Quickly understand “Design of Experiments”. What is the difference from “Conjoint Analysis”?

Hello everyone.  Last time, I wrote about “Conjoint Analysis” which was introduced as one of the analysis methods when conducting primary research. I wrote that Conjoint Analysis is called as “Design of Experiments in the marketing field”, but this time I would like to write about that “Design of Experiments”.

1. What is “Design of Experiments”?

Design of Experiments is a method originally used in the field of quality control, so I think it is not well known among problem solvers. However, quality control is almost synonymous with “Six Sigma“, and in the Six Sigma methodology, this Design of Experiments is one of the core elements. Therefore, I think that many people who have experienced Lean Six Sigma are familiar with it.

However, this is confusing 🙂 Six Sigma in general is difficult to understand, but this experimental design method is also difficult. I think that there are probably few people who understand this correctly and use it according to theory. If you try to do it in theory, it will be difficult, so in this blog, I will focus on practical points.

2. How to use and view “Design of Experiments”

Design of Experiments is a method similar to “Conjoint Analysis” as I wrote at the beginning. Last time, I wrote that the process of conjoint analysis is roughly divided into the “survey design” stage and the “analysis” stage.

Similarly, if we divide Design of Experiments into the “survey design” stage and the “analysis” stage, the point of the survey design stage is “orthogonal table”, and the point of the analysis stage is “analysis of variance”.

1) The point of the survey design stage – Orthogonal table

This is exactly the same as conjoint analysis, so please take a look at my previous post.

As I wrote last time, when assigning orthogonal table, the concept of “Latin square” and “interaction effects” comes up. This part is important from an academic point of view, and a considerable amount of explanation is devoted to it. The interaction effects is, this is a repeat of the previous article, but in this orthogonal table layout image, that there is a combination effect of “weight x battery life”, not just “weight” and “battery life”.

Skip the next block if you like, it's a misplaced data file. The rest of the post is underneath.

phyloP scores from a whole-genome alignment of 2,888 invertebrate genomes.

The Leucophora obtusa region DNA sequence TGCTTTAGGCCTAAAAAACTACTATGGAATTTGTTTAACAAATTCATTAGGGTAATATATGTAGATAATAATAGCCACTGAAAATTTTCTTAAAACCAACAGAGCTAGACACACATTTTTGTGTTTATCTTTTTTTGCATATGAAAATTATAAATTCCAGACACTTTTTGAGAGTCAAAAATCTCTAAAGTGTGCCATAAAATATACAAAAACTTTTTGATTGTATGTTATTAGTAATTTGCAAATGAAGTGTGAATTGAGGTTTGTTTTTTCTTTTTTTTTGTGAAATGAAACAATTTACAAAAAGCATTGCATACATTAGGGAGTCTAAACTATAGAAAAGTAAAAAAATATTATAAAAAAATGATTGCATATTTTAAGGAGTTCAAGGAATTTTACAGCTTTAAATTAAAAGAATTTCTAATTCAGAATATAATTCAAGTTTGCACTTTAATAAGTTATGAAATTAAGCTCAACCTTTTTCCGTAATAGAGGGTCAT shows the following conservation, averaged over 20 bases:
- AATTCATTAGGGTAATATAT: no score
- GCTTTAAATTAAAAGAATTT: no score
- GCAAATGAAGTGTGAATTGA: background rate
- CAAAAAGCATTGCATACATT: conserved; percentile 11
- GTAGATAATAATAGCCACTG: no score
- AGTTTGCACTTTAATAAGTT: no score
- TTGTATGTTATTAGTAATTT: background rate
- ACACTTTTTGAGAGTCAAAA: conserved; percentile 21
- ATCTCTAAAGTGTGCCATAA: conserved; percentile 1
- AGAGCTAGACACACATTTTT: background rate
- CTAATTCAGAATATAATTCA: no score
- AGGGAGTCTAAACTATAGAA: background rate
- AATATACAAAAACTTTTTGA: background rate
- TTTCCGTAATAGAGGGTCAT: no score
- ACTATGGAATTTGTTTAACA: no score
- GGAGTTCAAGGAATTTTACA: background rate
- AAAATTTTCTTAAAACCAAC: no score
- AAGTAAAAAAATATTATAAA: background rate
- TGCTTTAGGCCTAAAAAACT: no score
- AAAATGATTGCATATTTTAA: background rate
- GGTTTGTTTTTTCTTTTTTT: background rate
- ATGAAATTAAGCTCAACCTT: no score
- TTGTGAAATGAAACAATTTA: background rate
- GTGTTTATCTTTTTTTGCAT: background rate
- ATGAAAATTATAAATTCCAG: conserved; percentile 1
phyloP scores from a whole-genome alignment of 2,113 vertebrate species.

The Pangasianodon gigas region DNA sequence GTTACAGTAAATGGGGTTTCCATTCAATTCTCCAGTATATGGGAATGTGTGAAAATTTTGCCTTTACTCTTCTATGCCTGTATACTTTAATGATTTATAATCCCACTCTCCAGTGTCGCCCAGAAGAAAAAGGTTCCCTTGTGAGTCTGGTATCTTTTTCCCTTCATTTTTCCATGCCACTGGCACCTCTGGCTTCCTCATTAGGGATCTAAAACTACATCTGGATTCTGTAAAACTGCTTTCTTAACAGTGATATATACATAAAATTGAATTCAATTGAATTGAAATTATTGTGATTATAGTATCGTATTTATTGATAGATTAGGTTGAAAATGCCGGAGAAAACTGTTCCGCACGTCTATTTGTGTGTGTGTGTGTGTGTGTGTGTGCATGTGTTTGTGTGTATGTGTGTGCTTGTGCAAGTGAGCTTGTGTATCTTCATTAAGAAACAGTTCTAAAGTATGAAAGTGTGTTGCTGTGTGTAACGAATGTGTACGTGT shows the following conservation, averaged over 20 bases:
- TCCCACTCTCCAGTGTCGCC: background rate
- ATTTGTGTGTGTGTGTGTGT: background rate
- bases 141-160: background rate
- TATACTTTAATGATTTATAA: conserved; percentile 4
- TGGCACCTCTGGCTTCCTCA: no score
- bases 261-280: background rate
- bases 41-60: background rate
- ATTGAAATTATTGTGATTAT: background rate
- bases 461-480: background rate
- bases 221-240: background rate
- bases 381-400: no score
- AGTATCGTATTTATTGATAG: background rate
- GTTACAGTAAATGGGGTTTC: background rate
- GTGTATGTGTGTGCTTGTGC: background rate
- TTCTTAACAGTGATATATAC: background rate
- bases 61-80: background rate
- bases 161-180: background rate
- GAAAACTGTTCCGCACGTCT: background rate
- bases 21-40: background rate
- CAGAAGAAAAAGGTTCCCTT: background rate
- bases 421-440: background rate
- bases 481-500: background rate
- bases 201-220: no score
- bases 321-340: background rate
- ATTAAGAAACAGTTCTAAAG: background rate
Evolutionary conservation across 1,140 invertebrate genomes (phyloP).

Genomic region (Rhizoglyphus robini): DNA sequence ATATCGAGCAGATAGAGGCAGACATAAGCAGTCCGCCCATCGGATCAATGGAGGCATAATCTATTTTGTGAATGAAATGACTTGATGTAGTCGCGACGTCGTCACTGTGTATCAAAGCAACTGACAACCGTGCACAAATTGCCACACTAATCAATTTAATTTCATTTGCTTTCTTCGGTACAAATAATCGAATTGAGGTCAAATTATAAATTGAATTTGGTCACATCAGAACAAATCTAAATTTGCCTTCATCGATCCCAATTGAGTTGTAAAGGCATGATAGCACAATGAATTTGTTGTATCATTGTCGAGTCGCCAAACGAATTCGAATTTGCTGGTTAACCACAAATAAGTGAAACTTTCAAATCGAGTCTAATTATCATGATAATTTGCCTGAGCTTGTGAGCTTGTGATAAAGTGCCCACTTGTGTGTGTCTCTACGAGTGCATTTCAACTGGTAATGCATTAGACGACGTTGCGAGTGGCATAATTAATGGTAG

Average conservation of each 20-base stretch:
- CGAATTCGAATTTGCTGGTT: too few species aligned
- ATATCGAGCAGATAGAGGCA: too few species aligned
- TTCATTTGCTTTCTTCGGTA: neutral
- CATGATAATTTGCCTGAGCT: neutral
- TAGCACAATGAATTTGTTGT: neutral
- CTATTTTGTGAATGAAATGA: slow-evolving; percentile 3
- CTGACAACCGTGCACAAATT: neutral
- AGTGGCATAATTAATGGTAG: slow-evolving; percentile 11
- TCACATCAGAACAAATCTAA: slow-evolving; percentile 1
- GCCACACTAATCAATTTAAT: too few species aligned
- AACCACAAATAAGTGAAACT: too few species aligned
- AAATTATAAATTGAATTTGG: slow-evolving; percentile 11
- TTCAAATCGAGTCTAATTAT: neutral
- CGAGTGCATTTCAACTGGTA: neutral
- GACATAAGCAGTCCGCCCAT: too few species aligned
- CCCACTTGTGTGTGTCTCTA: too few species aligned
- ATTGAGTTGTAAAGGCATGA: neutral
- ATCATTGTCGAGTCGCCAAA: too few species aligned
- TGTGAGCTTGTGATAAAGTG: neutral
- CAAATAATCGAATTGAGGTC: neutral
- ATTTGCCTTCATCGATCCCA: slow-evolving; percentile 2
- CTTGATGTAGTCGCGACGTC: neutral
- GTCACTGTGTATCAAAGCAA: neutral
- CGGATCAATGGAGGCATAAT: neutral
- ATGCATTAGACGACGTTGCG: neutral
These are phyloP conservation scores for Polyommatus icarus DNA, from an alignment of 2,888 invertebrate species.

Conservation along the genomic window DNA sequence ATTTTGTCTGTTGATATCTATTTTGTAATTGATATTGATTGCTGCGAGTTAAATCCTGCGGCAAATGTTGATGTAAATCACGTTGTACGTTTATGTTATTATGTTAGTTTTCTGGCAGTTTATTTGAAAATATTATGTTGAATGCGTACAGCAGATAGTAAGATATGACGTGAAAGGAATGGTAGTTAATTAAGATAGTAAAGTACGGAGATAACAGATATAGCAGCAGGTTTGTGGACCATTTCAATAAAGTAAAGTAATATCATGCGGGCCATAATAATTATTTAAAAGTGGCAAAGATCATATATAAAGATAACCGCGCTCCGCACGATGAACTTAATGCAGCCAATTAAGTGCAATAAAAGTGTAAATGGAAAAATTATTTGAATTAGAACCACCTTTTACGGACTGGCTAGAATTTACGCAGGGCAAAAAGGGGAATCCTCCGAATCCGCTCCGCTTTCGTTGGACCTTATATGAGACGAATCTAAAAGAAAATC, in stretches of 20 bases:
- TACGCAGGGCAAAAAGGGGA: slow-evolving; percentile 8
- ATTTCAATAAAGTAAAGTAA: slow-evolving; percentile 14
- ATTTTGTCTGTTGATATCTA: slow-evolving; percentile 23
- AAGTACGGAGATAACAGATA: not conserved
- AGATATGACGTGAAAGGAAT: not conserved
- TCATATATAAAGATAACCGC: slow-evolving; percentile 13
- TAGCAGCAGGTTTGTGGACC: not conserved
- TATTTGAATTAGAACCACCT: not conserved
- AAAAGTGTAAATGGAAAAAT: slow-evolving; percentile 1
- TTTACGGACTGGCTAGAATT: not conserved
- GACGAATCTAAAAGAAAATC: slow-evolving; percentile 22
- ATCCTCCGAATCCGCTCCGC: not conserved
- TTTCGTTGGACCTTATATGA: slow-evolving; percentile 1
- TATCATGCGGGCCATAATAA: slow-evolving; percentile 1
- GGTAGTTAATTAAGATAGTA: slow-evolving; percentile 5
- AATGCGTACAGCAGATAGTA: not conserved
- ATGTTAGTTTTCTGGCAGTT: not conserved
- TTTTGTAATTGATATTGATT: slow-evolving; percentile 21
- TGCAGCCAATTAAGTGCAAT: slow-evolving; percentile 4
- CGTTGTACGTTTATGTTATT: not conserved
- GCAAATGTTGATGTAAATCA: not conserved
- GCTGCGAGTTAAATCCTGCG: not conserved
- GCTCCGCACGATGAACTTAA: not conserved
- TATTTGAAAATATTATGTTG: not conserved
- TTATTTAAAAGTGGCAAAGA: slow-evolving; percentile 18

Image of orthogonal table assignment
Fig1. Image of orthogonal table assignment

However, in practice, it is unlikely that the interaction effects will become large, so I think that it can be put aside for the time being. Latin square is important when performing orthogonal table layout considering interactions effects, but let’s put them aside to be practical.

2. The points of the analysis stage – ANOVA (Analysis of Variances)

Since it is called “Analysis of variances”, it is often misunderstood that it is a method to analyze variances. But this is actually a method to identify if there are statistically significant variances among the average of multiple datasets.

As for the actual analysis, one way is to compare the average value of each level for each attribute like this (using the data in Fig1).

Analysis image of Design of Experiments (comparison of average “satisfaction” by attribute/level)
Fig2. Analysis image of Design of Experiments (comparison of average “satisfaction” by attribute/level)

You can also look at the difference between the level with the max value and the level with the min value for each attribute.

Analysis image of Design of Experiments (comparison of difference of average of max level and min level by attribute)
Fig3. Analysis image of Design of Experiments (comparison of difference of average of max level and min level by attribute)

This is similar to the graph that came out in the previous conjoint analysis post. The difference is that the value of conjoint analysis is the result of multiple regression analysis, while this is the difference of the average.

The next step is to use ANOVA to find out if the above difference of average is statistically significant. ANOVA also has the “P value” that came out in the multiple regression analysis. The view is the same as multiple regression analysis, so we look at “whether the P value is less than 5%”. ANOVA can also be done using Excel. There are a lot of specific ways to proceed with the analysis on the Internet, so let me post one link.

3. Differences between Design of Experiments and Conjoint Analysis

As we have seen so far, the parts that use orthogonal tables are the same for both methods, and the difference is the analysis method.

Personally, I prefer conjoint analysis using multiple regression analysis to design of experiments that only compares the difference in averages (although ANOVA checks whether the differences are statistically significant), because conjoint analysis can measure the impacts of independent variables on outcome variable. Of course, I think there are various opinions here, and I think there are factors such as ease of use and familiarity. Statistics is “practice makes perfect”, so please try various things.

That’s all for this time, and I would like to continue from the next time onwards. Thank you for reading until the end.

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